Cyprus Mail

DIKO and EDEK in call to sanction Tymbou users (Update 3)

Fewer Turkish Cypriots are using Tymbou (Ercan) airport to fly to and from UK


DIKO and EDEK on Monday called for sanctions to be levied on companies and individuals who chose to use Tymbou (Ercan) airport in the north.

“Using the illegal airport of Tymbou not only displaces passenger traffic from the legitimate airports of the Republic of Cyprus, resulting in substantial revenue losses for the state,” said Athos Antoniades of DIKO, “but it also serves to upgrade the pseudo-state while serving Turkey’s divisive intentions.”

The two parties’ reaction followed the release of data collected by international air-travel intelligence firm OAG, according to which Tymbou (Ercan) moved a record 3.5-4 million passengers in 2015, even though it can only offer flights which must touch down in Turkey first, adding to travel time. By comparison, traffic at Larnaca airport was 5.4 million in 2015, while Paphos clocked 2.3 million. In 2016, Tymbou is expected to see an increase in traffic of over 14 per cent.

A proposal by the foreign ministry to implement the European acquis with punitive measures being taken against airlines and passengers using the airport was turned down by ruling DISY and opposition AKEL.

DIKO called on the two parties to reject the argument for preserving what DIKO called the “supposed good climate” in the ongoing negotiations to reach a Cyprus solution. They should realise that “Turkey uses every opportunity to claim the Republic of Cyprus is defunct,” Antoniades said, urging them to agree to legally sanction all those who break the law.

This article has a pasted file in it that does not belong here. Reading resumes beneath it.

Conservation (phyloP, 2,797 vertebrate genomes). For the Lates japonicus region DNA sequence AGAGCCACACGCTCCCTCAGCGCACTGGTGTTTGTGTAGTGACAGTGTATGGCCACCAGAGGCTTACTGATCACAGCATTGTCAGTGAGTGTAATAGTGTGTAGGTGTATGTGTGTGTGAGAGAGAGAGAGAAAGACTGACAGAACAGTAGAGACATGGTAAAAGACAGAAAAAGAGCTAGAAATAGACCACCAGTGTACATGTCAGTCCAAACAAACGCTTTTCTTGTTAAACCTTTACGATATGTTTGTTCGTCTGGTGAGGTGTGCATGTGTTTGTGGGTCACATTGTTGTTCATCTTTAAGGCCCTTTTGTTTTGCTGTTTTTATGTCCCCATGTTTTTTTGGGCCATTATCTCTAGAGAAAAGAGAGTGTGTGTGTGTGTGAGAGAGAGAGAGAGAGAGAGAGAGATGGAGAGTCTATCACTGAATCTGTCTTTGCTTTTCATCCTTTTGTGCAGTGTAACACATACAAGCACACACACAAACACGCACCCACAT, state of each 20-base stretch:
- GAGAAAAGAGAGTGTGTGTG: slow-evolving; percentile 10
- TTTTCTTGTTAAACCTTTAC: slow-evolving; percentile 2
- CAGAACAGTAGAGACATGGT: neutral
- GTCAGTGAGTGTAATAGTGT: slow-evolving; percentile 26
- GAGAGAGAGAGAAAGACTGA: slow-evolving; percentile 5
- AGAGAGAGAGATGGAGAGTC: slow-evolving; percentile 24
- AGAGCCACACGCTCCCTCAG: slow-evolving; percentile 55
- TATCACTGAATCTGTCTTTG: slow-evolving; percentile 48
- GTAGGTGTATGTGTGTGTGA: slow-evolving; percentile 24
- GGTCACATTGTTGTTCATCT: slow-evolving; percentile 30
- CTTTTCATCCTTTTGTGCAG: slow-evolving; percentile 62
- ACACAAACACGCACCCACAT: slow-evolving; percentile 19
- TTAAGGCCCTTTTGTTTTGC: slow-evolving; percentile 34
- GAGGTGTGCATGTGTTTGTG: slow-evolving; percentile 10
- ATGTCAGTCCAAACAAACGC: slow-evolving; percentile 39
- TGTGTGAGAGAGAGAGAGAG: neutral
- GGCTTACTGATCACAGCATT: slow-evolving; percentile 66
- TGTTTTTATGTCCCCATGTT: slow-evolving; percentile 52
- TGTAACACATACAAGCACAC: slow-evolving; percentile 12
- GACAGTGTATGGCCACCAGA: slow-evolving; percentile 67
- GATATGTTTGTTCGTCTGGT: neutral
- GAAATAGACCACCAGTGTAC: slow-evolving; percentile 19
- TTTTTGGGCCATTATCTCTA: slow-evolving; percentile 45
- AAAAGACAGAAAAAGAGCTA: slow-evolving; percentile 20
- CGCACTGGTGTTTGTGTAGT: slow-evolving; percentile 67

This, he said, would protect the sovereignty of the republic and the Cypriot economy.

Practically parroting DIKO, socialist EDEK urged the government “to take immediate measures against those who use the airport”.

In a statement the party said it was important the CTO explain abroad the illegal status of Tymbou airport and the risks posed to air traffic from its use.

EDEK said it was also necessary to start an information campaign aimed at Cypriots to explain the negative economic and political impact of their use of the “illegal airport”.

The Green party, in a statement issued later on Monday, questioned where responsibility for the increase in passengers using the airport in the north lay.

“It seems that more and more compatriots choose to travel by air from the occupied area due to low fares and taxes. Also many foreign visitors prefer the area due to the competitive hotel prices and services offered,” said the statement.

“This results in the Republic of Cyprus losing revenue, but also creating a situation of indirect recognition of the illegal airport.”

“Cypriot airports are not under government management for measures to be taken, and the company managing the airports has managed to introduce terms in its contract in order to be compensated when traffic increases at Tymbou airport.”

Far right ELAM went even further in their condemnation, suggesting that instead of opening up new crossing points to the north, the existing ones should be shut. As a result, access to Tymbou would be denied.

“As the National People’s Front we ask everyone to understand that we are under occupation and we demand the government finally closes the checkpoints,” a statement said.


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